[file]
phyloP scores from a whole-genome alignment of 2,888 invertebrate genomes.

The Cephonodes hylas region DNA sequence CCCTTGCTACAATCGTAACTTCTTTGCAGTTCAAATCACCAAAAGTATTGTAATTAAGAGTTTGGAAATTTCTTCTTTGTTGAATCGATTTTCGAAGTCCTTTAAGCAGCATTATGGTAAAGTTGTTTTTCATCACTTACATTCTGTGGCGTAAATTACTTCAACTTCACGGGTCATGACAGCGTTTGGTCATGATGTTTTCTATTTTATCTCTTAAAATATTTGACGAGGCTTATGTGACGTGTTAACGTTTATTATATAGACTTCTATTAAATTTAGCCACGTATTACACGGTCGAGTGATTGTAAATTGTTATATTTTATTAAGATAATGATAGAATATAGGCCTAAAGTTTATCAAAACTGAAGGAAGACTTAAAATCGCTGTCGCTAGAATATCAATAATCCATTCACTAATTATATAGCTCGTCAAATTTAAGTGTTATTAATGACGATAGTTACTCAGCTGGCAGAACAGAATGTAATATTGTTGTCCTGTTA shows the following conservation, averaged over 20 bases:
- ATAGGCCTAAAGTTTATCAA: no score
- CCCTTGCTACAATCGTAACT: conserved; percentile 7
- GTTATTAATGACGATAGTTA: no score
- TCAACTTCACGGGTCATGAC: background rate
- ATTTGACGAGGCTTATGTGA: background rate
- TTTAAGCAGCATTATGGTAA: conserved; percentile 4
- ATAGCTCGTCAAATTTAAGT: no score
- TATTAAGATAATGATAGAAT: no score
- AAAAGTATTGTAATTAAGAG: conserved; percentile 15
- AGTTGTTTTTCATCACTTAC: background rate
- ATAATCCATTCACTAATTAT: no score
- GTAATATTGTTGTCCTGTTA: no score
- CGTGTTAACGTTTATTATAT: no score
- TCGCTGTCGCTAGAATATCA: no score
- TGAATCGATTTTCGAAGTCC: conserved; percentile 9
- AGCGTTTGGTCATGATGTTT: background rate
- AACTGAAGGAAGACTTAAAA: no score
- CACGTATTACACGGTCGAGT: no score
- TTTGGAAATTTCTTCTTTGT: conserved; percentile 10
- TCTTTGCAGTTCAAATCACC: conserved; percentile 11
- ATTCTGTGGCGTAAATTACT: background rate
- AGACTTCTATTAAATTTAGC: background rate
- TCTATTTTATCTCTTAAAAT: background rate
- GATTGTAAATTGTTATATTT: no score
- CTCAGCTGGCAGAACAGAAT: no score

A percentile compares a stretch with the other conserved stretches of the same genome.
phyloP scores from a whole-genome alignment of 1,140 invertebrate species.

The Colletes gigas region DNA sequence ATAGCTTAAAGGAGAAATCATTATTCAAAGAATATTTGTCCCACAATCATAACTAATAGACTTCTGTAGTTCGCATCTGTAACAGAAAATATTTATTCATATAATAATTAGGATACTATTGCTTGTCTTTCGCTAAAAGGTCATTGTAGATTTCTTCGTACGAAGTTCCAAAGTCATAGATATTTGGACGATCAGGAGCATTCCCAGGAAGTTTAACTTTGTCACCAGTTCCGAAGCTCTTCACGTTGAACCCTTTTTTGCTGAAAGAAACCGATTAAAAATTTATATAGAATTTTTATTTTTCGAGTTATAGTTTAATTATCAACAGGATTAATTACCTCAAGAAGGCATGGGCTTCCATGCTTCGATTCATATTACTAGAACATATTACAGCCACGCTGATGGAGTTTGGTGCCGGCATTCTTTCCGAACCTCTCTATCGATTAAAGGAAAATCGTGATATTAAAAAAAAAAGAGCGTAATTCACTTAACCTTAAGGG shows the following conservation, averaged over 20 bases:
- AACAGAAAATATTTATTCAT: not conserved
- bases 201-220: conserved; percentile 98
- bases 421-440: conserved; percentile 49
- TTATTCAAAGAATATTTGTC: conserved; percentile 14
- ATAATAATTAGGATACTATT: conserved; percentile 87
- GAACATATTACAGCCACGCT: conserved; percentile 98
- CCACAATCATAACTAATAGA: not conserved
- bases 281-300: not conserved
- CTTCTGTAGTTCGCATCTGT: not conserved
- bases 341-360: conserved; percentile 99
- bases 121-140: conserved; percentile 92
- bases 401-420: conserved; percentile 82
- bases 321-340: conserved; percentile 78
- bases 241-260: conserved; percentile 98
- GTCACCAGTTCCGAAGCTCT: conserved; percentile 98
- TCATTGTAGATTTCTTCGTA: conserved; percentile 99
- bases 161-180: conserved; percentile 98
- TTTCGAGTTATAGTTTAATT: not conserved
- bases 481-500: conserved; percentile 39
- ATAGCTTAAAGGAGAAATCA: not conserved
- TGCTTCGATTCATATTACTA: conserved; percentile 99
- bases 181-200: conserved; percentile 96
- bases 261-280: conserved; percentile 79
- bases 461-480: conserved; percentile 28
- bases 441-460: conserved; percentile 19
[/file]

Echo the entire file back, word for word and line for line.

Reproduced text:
phyloP scores from a whole-genome alignment of 2,888 invertebrate genomes.

The Cephonodes hylas region DNA sequence CCCTTGCTACAATCGTAACTTCTTTGCAGTTCAAATCACCAAAAGTATTGTAATTAAGAGTTTGGAAATTTCTTCTTTGTTGAATCGATTTTCGAAGTCCTTTAAGCAGCATTATGGTAAAGTTGTTTTTCATCACTTACATTCTGTGGCGTAAATTACTTCAACTTCACGGGTCATGACAGCGTTTGGTCATGATGTTTTCTATTTTATCTCTTAAAATATTTGACGAGGCTTATGTGACGTGTTAACGTTTATTATATAGACTTCTATTAAATTTAGCCACGTATTACACGGTCGAGTGATTGTAAATTGTTATATTTTATTAAGATAATGATAGAATATAGGCCTAAAGTTTATCAAAACTGAAGGAAGACTTAAAATCGCTGTCGCTAGAATATCAATAATCCATTCACTAATTATATAGCTCGTCAAATTTAAGTGTTATTAATGACGATAGTTACTCAGCTGGCAGAACAGAATGTAATATTGTTGTCCTGTTA shows the following conservation, averaged over 20 bases:
- ATAGGCCTAAAGTTTATCAA: no score
- CCCTTGCTACAATCGTAACT: conserved; percentile 7
- GTTATTAATGACGATAGTTA: no score
- TCAACTTCACGGGTCATGAC: background rate
- ATTTGACGAGGCTTATGTGA: background rate
- TTTAAGCAGCATTATGGTAA: conserved; percentile 4
- ATAGCTCGTCAAATTTAAGT: no score
- TATTAAGATAATGATAGAAT: no score
- AAAAGTATTGTAATTAAGAG: conserved; percentile 15
- AGTTGTTTTTCATCACTTAC: background rate
- ATAATCCATTCACTAATTAT: no score
- GTAATATTGTTGTCCTGTTA: no score
- CGTGTTAACGTTTATTATAT: no score
- TCGCTGTCGCTAGAATATCA: no score
- TGAATCGATTTTCGAAGTCC: conserved; percentile 9
- AGCGTTTGGTCATGATGTTT: background rate
- AACTGAAGGAAGACTTAAAA: no score
- CACGTATTACACGGTCGAGT: no score
- TTTGGAAATTTCTTCTTTGT: conserved; percentile 10
- TCTTTGCAGTTCAAATCACC: conserved; percentile 11
- ATTCTGTGGCGTAAATTACT: background rate
- AGACTTCTATTAAATTTAGC: background rate
- TCTATTTTATCTCTTAAAAT: background rate
- GATTGTAAATTGTTATATTT: no score
- CTCAGCTGGCAGAACAGAAT: no score

A percentile compares a stretch with the other conserved stretches of the same genome.
phyloP scores from a whole-genome alignment of 1,140 invertebrate species.

The Colletes gigas region DNA sequence ATAGCTTAAAGGAGAAATCATTATTCAAAGAATATTTGTCCCACAATCATAACTAATAGACTTCTGTAGTTCGCATCTGTAACAGAAAATATTTATTCATATAATAATTAGGATACTATTGCTTGTCTTTCGCTAAAAGGTCATTGTAGATTTCTTCGTACGAAGTTCCAAAGTCATAGATATTTGGACGATCAGGAGCATTCCCAGGAAGTTTAACTTTGTCACCAGTTCCGAAGCTCTTCACGTTGAACCCTTTTTTGCTGAAAGAAACCGATTAAAAATTTATATAGAATTTTTATTTTTCGAGTTATAGTTTAATTATCAACAGGATTAATTACCTCAAGAAGGCATGGGCTTCCATGCTTCGATTCATATTACTAGAACATATTACAGCCACGCTGATGGAGTTTGGTGCCGGCATTCTTTCCGAACCTCTCTATCGATTAAAGGAAAATCGTGATATTAAAAAAAAAAGAGCGTAATTCACTTAACCTTAAGGG shows the following conservation, averaged over 20 bases:
- AACAGAAAATATTTATTCAT: not conserved
- bases 201-220: conserved; percentile 98
- bases 421-440: conserved; percentile 49
- TTATTCAAAGAATATTTGTC: conserved; percentile 14
- ATAATAATTAGGATACTATT: conserved; percentile 87
- GAACATATTACAGCCACGCT: conserved; percentile 98
- CCACAATCATAACTAATAGA: not conserved
- bases 281-300: not conserved
- CTTCTGTAGTTCGCATCTGT: not conserved
- bases 341-360: conserved; percentile 99
- bases 121-140: conserved; percentile 92
- bases 401-420: conserved; percentile 82
- bases 321-340: conserved; percentile 78
- bases 241-260: conserved; percentile 98
- GTCACCAGTTCCGAAGCTCT: conserved; percentile 98
- TCATTGTAGATTTCTTCGTA: conserved; percentile 99
- bases 161-180: conserved; percentile 98
- TTTCGAGTTATAGTTTAATT: not conserved
- bases 481-500: conserved; percentile 39
- ATAGCTTAAAGGAGAAATCA: not conserved
- TGCTTCGATTCATATTACTA: conserved; percentile 99
- bases 181-200: conserved; percentile 96
- bases 261-280: conserved; percentile 79
- bases 461-480: conserved; percentile 28
- bases 441-460: conserved; percentile 19